Spinach, a nutrient-dense leafy green, is a protein-rich vegetable with low calories. This dark green vegetable contains essential nutrients like vitamins A, C, and K, folate, iron, and calcium. Spinach has been shown to have many health benefits, including reducing the risk of certain types of cancer, promoting heart health, and supporting eye health. Learn more at WebMD.

  • Spinach: 5 grams of protein per cooked cup

With its slightly bitter, mild earthy flavor and tender texture, spinach is versatile and to use. Enjoy it raw in salads, sandwiches, or blended into green smoothies for a nutrient boost. Cook it as a side dish or add it to soups, stews, and grain bowls.

Sweet Corn

Sweet corn is a versatile grain that is colorful and rich in protein. This golden treasure offers essential nutrients like vitamins A, C, and B-complex, fiber, and minerals like manganese and phosphorus. Corn has been shown to have many health benefits, including promoting heart health, supporting digestive health, and reducing the risk of certain types of cancer. Read more at Healthline.

  • Sweet Corn: 5 grams of protein per cooked cup

Sweet corn can be enjoyed on the cob, grilled, boiled, or roasted. We love adding corn kernels to salads and soups for a burst of natural sweetness and nutrition. Cornmeal, another corn-derived product, can be used to create plant-based dishes like polenta or cornbread.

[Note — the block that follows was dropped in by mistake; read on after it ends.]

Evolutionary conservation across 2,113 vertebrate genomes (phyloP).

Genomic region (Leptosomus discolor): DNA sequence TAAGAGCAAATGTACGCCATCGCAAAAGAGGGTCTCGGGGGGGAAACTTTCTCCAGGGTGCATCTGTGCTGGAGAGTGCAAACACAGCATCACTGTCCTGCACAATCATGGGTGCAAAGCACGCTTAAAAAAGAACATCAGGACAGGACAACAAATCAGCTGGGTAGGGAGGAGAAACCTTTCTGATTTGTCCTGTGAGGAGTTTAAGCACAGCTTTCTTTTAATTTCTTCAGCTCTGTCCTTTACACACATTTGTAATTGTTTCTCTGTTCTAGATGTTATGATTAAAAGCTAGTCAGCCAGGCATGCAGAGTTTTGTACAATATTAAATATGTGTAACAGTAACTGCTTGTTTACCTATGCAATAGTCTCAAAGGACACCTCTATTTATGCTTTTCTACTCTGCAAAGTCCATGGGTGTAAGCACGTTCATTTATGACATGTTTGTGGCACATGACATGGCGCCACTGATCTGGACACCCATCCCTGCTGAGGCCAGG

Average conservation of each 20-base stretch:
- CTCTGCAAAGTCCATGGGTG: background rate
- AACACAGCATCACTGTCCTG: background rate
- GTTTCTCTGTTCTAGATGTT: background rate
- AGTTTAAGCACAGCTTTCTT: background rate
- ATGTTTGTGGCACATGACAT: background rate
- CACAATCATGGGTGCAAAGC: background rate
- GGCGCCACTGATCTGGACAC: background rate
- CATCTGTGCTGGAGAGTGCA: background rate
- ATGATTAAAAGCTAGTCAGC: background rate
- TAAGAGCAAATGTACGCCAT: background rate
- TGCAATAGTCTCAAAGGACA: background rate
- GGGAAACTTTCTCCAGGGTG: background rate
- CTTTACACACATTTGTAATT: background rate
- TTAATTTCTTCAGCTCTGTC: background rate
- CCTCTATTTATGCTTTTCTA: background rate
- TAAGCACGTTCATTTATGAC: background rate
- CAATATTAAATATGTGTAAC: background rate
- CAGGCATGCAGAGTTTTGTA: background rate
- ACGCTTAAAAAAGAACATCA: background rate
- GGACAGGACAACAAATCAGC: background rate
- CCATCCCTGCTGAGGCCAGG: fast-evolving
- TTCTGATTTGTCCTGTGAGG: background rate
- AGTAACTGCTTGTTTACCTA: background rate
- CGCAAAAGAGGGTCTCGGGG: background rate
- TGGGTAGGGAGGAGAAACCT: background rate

Broccoli

Broccoli, a member of the cruciferous vegetable family, has a tree-like structure with a stalk and branches that are covered in small, green florets. This protein-rich vegetable also contains essential nutrients like vitamins A, C, and K, fiber, potassium, and antioxidants. Broccoli’s health benefits include reducing the risk of certain types of cancer, promoting heart health, and supporting digestive health. Read more at Healthline.

  • Broccoli: 4 grams of protein per cooked cup

The versatility of broccoli makes it an easy addition to a variety of dishes. You can roast it in the oven to bring out its natural sweetness, steam it for a tender side dish, or sauté it with other veggies for a delicious stir-fry. You can also incorporate it into soups, salads, and pasta dishes for a boost of nutrition and flavor.

Asparagus

Asparagus is an elegant green vegetable with a stalk and pointed tip. These tender green spears provide protein, fiber, and an array of essential nutrients like vitamins A, C, and K, folate, fiber, and antioxidants. The health benefits of asparagus include reducing the risk of certain types of cancer, promoting heart health, and supporting digestive health. Read more at Healthline.